If I were to tell you that something terrible will happen in the next paragraph that will make the rest of your life miserable, and that you absolutely must NOT read it, what would you do? (Last warning, with creepy background music.)
Of course you read on, for you must find out for yourself. Fear as a detractor is a tool that many parents and teachers discover has a boomerang effect: the worse you make it sound, the more the children want to try it. This is why teenagers wind up making the same mistakes their parents tried to help them avoid, and why history repeats itself despite all the 20-20 hindsight humankind should’ve collectively accumulated.
Fear is also a powerful motivator to tackle our demons, to prove to ourselves that we’re capable and ready to take on even greater challenges. I was afraid to finish watching this short film only halfway through, once that creepy background music started playing. I enjoy nearly all genres of literature and film…except horror.
Clenching the super-hero wristband of the six-year-old protagonist Priyanath, together we walked straight up to our fear. The surprise ending was a release of tension, and perhaps the catalyst for a bolder future. A film directed by a black woman and starring an Indian family is already a harbinger of the intercultural awareness, cooperation, and respect that our globalized world so desperately needs. May many skin tones hold hands and walk through this film together at the Black Film Festival in Denton this weekend.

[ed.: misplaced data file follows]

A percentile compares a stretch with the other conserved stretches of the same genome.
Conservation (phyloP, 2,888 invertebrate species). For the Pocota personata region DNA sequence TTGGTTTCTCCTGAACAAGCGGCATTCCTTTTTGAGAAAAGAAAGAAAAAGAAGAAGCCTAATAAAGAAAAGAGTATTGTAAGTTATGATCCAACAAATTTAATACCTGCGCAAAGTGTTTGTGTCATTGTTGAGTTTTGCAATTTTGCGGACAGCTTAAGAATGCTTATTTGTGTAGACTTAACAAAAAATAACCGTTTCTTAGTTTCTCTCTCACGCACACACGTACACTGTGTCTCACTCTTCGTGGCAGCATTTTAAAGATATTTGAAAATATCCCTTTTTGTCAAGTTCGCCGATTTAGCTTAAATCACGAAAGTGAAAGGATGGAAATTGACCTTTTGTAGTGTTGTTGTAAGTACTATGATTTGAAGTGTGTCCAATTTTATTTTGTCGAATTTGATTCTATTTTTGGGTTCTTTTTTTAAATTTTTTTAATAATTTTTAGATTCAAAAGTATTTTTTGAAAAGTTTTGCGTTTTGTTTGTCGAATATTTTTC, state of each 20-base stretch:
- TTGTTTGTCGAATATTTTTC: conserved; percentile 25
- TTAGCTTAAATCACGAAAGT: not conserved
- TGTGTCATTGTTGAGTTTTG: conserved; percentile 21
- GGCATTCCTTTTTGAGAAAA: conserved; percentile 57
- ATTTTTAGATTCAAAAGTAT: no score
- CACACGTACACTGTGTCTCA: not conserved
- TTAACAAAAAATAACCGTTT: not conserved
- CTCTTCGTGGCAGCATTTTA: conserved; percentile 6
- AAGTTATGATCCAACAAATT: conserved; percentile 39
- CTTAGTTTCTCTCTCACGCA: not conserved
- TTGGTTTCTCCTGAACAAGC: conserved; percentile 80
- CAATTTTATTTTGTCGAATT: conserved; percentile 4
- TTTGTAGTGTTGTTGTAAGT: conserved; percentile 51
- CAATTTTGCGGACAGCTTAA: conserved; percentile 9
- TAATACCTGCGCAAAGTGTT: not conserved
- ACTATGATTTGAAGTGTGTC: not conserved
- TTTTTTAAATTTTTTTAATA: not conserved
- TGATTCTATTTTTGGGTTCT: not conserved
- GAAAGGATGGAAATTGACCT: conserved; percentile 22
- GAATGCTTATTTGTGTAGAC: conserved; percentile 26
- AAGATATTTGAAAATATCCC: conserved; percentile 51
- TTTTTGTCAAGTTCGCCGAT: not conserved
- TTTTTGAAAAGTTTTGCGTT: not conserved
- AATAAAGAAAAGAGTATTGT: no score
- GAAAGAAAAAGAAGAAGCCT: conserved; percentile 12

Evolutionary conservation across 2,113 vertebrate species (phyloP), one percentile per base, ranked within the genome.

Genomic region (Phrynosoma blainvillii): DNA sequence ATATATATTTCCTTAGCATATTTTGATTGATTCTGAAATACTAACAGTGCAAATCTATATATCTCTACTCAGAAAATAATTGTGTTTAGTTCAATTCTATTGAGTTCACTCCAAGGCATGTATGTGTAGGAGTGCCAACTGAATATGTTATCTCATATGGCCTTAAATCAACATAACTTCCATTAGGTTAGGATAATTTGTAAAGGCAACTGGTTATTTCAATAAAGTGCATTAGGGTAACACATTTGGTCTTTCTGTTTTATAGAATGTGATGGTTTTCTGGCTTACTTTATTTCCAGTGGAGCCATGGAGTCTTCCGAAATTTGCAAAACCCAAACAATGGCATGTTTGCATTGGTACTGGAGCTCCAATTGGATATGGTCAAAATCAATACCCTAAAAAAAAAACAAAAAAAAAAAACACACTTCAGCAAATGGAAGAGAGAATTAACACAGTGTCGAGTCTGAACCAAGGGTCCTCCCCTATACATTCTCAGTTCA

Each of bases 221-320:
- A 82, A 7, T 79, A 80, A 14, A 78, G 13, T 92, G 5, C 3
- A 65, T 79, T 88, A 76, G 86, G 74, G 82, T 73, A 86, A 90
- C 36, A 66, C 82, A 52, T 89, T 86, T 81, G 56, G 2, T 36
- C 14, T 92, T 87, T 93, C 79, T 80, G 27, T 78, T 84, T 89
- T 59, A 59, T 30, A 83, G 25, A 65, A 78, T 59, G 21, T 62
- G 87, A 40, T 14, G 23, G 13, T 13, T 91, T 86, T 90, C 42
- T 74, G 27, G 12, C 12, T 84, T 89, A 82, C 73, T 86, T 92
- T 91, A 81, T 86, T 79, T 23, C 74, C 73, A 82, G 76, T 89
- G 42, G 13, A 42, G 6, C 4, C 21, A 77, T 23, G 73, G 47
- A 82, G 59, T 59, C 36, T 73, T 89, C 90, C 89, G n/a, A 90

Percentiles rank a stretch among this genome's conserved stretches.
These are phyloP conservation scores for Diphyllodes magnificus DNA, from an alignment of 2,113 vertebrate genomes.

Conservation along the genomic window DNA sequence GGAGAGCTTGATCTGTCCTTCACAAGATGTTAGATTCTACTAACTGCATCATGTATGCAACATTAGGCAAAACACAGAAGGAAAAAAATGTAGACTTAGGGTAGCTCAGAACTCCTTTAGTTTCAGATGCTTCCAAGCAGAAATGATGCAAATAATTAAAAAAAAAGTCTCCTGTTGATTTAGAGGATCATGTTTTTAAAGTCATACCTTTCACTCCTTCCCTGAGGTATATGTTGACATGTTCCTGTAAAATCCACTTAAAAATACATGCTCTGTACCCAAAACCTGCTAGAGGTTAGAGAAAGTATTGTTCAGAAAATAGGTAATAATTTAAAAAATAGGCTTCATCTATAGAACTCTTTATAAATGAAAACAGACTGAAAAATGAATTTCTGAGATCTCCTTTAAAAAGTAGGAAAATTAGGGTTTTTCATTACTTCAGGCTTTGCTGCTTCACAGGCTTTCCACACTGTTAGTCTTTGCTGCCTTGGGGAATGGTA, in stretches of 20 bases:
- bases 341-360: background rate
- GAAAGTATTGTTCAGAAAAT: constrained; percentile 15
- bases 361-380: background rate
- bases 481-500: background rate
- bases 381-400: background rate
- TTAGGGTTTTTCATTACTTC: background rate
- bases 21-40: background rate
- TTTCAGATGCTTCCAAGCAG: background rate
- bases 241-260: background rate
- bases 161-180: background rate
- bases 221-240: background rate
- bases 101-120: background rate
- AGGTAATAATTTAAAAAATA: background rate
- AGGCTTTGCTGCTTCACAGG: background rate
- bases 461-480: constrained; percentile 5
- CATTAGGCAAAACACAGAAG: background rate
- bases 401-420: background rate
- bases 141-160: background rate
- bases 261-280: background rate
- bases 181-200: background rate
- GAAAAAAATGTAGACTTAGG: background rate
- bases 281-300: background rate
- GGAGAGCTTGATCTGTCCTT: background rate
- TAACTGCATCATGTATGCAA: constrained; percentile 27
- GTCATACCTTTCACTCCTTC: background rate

See an interview with writer and director Anietie Antia-Obong here:
Priyanath runs 10 minutes and will be shown Sunday, January 29 at 1:45 p.m. during Film Block 13 with the feature The Land Beneath Our Feet and the short The Storyteller as part of Denton Black Film Festival. To purchase tickets at the online box office, click here.
I wonder what sorts of intellectual debates would occur if the great former leaders of philosophy, science, or religion with opposing worldviews could gather to see whose ideas are today’s reality. One theory can be debunked only by testing it, and an opinion can best be argued against by understanding it. We have to see things from each other’s perspectives to propose ideas. True progress is founded on respect. Modern cartographers jeer that our globe is round, but seen from the looking glass of that historical setting, perhaps flat was the best way the world at that time could have been described.
“Rise Up” pits the powerful duo that led the 1960s civil rights movement in opposite directions towards a shared goal. Martin Luther King, Jr. and Malcolm X stare each other down, their gaze unflinching as they speak and listen. If nothing else, this film is about the power of recognizing and respecting the other’s viewpoint, using the art of dialogue. Direct eye contact, then direct action.
Enter the modern world of social circles staring down at cell phone screens. A young thug looking for action bursts upon the African-American debate, and the conversation takes a wild spin. “Brother” is replaced by “nigga”, but the divergent generations share a vocabulary of love for the black people. Decades pass and the question remains: How to effectively rise up as a race?
The audience must listen through to the end for answers, and then engage by adding their own ideas in conversations that will surely surface after this provocative film.
See the trailer here:
Rise Up runs 13 minutes and will be shown Saturday, January 28 at 4:45 p.m. during Film Block 9 with the feature Jerico as part of Denton Black Film Festival. To purchase tickets at the online box office, click here.